The extent of the problem is uncertain as there is believed to be widespread under-reporting of patient safety incidents in general dental practice but dental wrong site surgery accounted for 24% of all Never Events in 2015/16. Alka Saksena (who also spoke at our Manchester conference in 2015) talked us through the effects of introducing new checklists, team briefs and interventions to improve the team's culture of safety to reduce wrong tooth extractions at the University Dental Hospital of Manchester. Never Events are not only devastating for the patient but they take a huge toll on the whole clinical team. I have seen the fall-out from these incidents and can assure you that the time required to adopt these standards is a fraction of that involved in dealing with a Never Event.
So what should we be doing? Although there has been considerable confusion amongst providers about introducing LocSSIPs the requirements are clear - if you are carrying out a procedure that might lead to a Never Event, whether that's with local anaesthetic, sedation or general anaesthesia, you should work with your team to create a tailored LocSSIP based on the national standard (NatSSIP). The need for a LocSSIP applies whether it's an extraction in high street general dental practice or in a secondary care setting, although the locally determined standard will probably be very different. In most cases the LocSSIP will resemble a WHO surgical safety checklist but this will be considerably simplified in many outpatient settings.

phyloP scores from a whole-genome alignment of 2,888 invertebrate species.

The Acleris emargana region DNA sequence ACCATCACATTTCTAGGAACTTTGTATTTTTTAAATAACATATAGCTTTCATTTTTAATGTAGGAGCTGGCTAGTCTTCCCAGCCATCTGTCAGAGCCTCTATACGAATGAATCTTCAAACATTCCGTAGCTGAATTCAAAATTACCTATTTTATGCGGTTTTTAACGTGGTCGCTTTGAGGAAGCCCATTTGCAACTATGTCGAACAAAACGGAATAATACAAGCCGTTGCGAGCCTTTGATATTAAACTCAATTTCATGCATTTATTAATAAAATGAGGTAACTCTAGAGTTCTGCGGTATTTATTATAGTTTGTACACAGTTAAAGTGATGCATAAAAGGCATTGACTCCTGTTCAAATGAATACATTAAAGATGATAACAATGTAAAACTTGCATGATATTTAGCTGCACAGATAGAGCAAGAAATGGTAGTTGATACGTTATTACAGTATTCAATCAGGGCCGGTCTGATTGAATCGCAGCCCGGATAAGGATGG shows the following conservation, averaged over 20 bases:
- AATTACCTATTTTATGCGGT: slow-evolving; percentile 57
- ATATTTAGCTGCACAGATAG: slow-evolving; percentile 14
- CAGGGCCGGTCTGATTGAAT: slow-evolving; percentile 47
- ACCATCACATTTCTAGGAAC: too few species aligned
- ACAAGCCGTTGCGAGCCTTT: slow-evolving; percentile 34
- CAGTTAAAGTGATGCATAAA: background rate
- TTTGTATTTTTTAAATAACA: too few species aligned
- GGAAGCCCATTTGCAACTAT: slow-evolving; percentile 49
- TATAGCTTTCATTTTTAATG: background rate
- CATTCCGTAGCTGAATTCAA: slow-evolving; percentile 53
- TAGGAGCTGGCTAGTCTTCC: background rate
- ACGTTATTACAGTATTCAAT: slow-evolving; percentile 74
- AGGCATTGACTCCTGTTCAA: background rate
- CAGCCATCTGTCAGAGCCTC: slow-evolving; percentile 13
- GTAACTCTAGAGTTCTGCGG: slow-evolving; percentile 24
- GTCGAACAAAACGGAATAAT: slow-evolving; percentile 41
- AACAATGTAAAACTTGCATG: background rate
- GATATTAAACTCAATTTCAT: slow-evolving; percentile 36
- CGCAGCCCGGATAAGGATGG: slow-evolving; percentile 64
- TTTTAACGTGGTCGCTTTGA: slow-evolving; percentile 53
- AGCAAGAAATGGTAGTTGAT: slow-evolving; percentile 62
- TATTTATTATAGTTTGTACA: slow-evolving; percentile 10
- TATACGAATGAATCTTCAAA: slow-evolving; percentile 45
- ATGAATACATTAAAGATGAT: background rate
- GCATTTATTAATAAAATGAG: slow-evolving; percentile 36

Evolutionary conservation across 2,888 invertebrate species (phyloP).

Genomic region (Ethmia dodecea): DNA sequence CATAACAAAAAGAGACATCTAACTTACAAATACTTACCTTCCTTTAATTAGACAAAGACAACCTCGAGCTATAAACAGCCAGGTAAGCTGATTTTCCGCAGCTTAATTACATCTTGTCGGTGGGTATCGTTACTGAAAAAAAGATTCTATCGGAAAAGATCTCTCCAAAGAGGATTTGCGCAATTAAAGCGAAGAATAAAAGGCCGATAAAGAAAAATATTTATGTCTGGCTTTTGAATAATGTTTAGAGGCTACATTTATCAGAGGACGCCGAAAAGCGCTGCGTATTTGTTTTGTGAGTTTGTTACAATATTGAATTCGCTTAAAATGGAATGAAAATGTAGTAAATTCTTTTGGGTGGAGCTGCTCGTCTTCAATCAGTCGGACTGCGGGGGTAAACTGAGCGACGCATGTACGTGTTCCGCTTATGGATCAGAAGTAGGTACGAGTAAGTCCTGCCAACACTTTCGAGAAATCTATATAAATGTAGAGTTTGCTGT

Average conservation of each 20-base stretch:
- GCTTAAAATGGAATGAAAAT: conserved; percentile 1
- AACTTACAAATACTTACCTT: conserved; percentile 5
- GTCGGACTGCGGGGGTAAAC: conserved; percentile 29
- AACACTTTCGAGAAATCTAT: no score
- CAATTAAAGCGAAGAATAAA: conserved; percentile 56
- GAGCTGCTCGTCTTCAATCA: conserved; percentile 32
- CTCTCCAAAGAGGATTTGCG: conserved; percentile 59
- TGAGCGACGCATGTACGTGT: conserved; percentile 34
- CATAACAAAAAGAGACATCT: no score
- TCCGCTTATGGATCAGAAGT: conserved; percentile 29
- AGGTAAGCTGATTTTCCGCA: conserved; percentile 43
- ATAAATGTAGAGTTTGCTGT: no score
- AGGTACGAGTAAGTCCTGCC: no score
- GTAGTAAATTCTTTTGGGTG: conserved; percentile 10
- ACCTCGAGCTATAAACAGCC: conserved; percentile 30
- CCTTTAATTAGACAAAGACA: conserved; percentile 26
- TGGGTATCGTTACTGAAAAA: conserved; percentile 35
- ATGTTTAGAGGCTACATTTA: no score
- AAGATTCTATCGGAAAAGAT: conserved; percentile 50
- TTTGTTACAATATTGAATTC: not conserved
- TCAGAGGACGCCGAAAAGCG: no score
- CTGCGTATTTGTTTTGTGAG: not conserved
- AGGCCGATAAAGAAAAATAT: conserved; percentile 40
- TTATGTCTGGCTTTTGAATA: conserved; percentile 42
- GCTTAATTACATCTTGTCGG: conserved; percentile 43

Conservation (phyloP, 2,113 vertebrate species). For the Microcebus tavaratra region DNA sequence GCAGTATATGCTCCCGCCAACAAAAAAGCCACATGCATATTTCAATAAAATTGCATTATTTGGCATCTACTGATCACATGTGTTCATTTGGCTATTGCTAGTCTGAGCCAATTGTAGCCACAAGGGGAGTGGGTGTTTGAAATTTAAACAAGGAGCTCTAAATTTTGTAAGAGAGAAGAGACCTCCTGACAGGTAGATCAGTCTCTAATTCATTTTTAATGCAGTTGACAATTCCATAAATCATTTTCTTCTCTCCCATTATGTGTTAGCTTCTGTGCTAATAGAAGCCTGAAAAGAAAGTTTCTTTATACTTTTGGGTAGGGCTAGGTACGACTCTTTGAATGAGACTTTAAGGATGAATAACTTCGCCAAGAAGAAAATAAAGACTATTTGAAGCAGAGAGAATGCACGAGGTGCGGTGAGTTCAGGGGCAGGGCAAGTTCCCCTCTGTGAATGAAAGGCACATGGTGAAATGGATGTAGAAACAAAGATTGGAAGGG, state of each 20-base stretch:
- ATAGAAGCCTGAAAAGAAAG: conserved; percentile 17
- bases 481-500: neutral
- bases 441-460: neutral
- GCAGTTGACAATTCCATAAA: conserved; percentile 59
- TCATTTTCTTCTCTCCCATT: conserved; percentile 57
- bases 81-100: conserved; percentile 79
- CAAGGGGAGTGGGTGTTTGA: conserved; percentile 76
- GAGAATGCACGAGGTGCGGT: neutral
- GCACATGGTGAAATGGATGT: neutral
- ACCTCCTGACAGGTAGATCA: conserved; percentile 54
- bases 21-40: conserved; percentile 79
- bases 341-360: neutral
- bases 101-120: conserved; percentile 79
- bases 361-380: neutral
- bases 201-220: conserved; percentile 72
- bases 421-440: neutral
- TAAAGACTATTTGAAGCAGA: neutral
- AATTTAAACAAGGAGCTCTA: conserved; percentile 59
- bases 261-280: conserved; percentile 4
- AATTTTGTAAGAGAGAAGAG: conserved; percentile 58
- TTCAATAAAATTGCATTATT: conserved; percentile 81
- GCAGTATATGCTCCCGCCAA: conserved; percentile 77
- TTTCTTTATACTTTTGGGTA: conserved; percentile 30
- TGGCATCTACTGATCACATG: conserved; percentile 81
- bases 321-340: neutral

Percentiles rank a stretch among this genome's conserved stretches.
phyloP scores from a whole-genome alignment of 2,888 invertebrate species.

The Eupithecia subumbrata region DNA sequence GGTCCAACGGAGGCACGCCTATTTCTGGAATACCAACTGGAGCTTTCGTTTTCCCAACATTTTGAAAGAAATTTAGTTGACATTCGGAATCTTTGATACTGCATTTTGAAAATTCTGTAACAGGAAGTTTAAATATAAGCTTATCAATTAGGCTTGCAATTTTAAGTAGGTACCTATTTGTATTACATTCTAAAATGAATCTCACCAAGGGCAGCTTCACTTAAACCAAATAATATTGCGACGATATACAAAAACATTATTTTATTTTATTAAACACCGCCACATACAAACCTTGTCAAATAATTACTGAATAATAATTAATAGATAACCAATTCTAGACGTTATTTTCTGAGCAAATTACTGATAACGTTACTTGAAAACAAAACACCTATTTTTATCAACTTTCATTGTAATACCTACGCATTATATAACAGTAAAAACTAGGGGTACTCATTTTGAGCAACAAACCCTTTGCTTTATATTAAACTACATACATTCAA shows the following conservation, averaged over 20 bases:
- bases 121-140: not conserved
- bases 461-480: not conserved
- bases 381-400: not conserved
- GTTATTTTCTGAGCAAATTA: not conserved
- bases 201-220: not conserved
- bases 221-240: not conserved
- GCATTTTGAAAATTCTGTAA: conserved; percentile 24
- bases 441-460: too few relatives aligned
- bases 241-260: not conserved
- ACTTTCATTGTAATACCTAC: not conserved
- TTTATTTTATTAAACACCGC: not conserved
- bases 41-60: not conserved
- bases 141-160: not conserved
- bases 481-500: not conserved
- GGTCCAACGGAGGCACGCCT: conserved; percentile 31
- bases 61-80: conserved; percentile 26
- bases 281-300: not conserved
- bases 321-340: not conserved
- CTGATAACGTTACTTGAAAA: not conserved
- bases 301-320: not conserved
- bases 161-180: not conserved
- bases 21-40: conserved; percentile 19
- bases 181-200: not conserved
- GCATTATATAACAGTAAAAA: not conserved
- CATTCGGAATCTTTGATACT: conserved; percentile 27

A toolkit and FAQ document has been created to help you and you can find a copy of this here [link to documents on our website]. The NHS Improvement NatSSIPs website will shortly be updated to include examples of dental checklists that you might find useful but in the meantime there are templates to help you write your local standard. The toolkit does provide a sample which is reproduced below - do note that although you may choose to have a tick box list to be retained in the notes, this is not a requirement. If you have a checklist that you would like to share with others, please email it to patientsafety.enquiries@nhs.net and to the BAOS office.
Greg Gerrard
 
BAOS Council member 

Wednesday 1 February 2017

BAOS February 2017 Blog from Anna Dargue

By the time you read this we will be well into 2017, but as I write I am still in new year, new opportunities and planning for the year ahead. And what a year ahead it is going to be with so many fabulous BAOS events to attend!

 Julie Burke, our new BAOS secretary, has organised a comprehensive two-day core CPD course for you to fulfil many of your CPD requirements.  The course is being held at the Royal College of Surgeons in Edinburgh on Monday 8th and Tuesday 9th May.

 The GDC 'highly recommend' several topics as part of your minimum verifiable CPD of 75 hours per five-year cycle.  These topics are:

Medical Emergencies - at least 2 hours/year

Disinfection and Decontamination - at least 5 hours in every cycle

Radiography and Radiation protection - again at least 5 hours in every cycle

 The GDC also recommend you cover some other topics which contribute to patient safety, although they don't specify how long you should spend on them. These include:

Legal and ethical issues

Complaints handling

Oral cancer: early detection

Safeguarding children and young people

Safeguarding vulnerable adults